Market Data for the quarter ending June 29, 2018:
• S&P 500 Stock Index: 2718, up 2.9%
• Ten-year Treasury Note Yield: 2.85%, up .11%
• Gold: $1,327 per ounce, down 5.4%
• Oil: $74 per barrel, up 13.8%
Stocks saw modest gains in the second quarter of 2018 as investor enthusiasm for large tech stocks, such as Facebook, Amazon, Netflix, and Google (FANG), was able to buoy the market in the face of broader weakness. Interest rates crept higher driven by tightening monetary conditions, (more on that below), and oil continued to advance on strong demand and supply disruptions. (Venezuela, Libya, and, moving forward, Iran.) Gold sagged as the dollar strengthened in response to tight money, as well.
We are cautious on the stock market going into the second half of the year. We see three primary risks. To begin with, as referenced above, monetary conditions are becoming more restrictive. The Federal Reserve is raising short-term interest rates, while at the same time it is effectively selling Treasury bonds it acquired under its quantitative easing program (QE). Additionally, the recent tax cut and an increase in federal spending have flooded the market with new debt to finance the resulting deficit. The upshot of all this is that there is less money available to invest in stocks, which on balance, means lower valuations. In addition to immediate market impact, tighter monetary conditions will steadily pressure capital investment and consumption, thus weakening the economy and corporate earnings. If the Fed moves too aggressively in further raising interest rates, the economy could be tipped into recession, and the stock market would sell off significantly.
Moving on, the first shots of a global trade war and threatened escalation are an additional threat to economic growth and earnings. While perhaps aiding select domestic industries, such as steel, on balance, tariffs raise prices and reduce growth. Global supply chains are highly integrated, and tariffs on foreign goods, rather than helping US firms, damage them. Retaliation from foreign countries adds further complications. General Motors stated that the administration’s trade policy will result in reduced investment, production, and employment. It is highly concerning that the administration seems to not understand basic economics. If the trade war escalates with both China and our erstwhile allies in Europe, Canada, and Mexico, expect weakness in stocks and, ultimately, the economy.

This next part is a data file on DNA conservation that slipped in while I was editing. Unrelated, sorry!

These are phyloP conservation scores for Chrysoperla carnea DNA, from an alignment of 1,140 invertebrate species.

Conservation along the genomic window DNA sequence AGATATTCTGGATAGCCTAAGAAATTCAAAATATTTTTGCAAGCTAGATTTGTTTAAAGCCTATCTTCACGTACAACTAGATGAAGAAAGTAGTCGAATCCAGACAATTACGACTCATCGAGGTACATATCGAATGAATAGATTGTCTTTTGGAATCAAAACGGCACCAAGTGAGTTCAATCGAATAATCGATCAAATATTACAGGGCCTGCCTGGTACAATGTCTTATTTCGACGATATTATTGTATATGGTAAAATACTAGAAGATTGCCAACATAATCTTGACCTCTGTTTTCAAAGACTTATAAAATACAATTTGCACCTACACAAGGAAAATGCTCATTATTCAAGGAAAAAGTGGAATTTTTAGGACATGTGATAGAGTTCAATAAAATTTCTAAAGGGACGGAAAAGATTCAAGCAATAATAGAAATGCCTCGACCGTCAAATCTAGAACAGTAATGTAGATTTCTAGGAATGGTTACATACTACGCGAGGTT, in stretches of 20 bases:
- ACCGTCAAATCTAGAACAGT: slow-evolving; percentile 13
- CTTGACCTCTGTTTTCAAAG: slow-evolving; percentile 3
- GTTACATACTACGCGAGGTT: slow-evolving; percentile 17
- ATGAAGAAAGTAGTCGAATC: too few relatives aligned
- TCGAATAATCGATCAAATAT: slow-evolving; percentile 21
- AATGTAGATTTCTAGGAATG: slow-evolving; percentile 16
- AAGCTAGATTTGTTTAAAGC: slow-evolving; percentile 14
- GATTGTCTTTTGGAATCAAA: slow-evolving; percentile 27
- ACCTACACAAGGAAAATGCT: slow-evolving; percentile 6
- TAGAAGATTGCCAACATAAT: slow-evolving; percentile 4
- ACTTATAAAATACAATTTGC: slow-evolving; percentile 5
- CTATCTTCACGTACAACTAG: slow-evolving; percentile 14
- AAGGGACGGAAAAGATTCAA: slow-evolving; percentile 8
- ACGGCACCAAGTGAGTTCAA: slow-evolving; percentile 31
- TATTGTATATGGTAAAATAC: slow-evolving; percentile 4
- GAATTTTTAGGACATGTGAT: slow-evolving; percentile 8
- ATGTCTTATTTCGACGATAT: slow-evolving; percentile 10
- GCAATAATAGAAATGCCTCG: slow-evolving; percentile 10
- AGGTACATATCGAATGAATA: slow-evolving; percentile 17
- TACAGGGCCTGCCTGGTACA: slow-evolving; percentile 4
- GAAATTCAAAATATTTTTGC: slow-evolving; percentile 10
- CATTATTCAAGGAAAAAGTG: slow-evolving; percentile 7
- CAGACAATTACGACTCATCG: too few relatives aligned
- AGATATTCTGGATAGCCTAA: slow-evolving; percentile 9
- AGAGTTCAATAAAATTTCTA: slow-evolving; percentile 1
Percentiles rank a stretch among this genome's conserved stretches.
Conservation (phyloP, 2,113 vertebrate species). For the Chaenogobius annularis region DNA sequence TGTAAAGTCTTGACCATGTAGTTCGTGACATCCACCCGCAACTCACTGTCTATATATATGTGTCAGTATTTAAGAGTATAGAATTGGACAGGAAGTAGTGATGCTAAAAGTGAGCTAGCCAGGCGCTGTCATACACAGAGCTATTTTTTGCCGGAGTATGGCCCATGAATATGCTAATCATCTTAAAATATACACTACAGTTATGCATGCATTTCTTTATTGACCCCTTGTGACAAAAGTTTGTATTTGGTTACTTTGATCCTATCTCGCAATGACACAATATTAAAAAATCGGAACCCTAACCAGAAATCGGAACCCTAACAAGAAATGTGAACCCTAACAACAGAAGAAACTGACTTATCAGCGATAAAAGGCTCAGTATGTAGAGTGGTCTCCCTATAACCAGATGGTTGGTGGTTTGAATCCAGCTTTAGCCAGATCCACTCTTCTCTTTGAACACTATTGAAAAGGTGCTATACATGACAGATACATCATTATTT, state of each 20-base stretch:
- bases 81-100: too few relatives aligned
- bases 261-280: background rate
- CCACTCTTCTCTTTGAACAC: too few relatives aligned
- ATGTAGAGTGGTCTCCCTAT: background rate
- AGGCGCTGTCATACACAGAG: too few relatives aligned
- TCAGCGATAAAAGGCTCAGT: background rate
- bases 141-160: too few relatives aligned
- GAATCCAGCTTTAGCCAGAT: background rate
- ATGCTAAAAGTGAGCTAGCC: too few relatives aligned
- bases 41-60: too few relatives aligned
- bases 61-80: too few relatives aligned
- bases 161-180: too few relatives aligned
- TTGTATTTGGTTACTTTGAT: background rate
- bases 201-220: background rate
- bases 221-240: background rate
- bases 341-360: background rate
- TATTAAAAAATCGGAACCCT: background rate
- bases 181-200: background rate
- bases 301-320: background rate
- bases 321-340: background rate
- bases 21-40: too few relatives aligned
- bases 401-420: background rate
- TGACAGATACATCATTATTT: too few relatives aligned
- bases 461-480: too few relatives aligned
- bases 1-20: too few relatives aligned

Finally, the trade hostilities cited above have increased risks to the Chinese economy, the world’s second largest. We have said many times in previous market commentaries that the Chinese economy is built on a mountain of debt. Belatedly, Chinese authorities have recognized the need to get lending under control or risk a significant crisis. As the Chinese government has restricted credit growth, their economy has inevitably lost momentum. A threatened trade war adds additional pressure. As a result of these developments, Chinese stocks have fallen into a bear market (a 20%+ decline), and its currency, the yuan, has weakened. Given the importance of China to the global economy, weakness in China reverberates around the globe, ultimately washing upon US shores. Emerging market stocks have been broadly pressured this year, and that has oftentimes in the past led to weakness in US markets. This is a development that bears close scrutiny.
Moving into the second half of the year, we do not expect strong gains in stocks. In addition to the risks cited above, the market has exhibited characteristics of market tops such as heightened corporate indebtedness, mergers and acquisitions activity, and speculation in “can’t lose” glamour stocks such as the FANGs cited above. It would not surprise us at all if the market were to close 2018 with an outright decline in share prices. We feel we are well positioned for such an environment as our portfolios are tilted toward more defensive sectors relative to the broad market, and should hold up well in the face of market weakness. For the remainder of the year, we see the stock market, as represented by the S&P 500 stock index, trading in a range of 2550 to 2900. It closed the second quarter at 2718.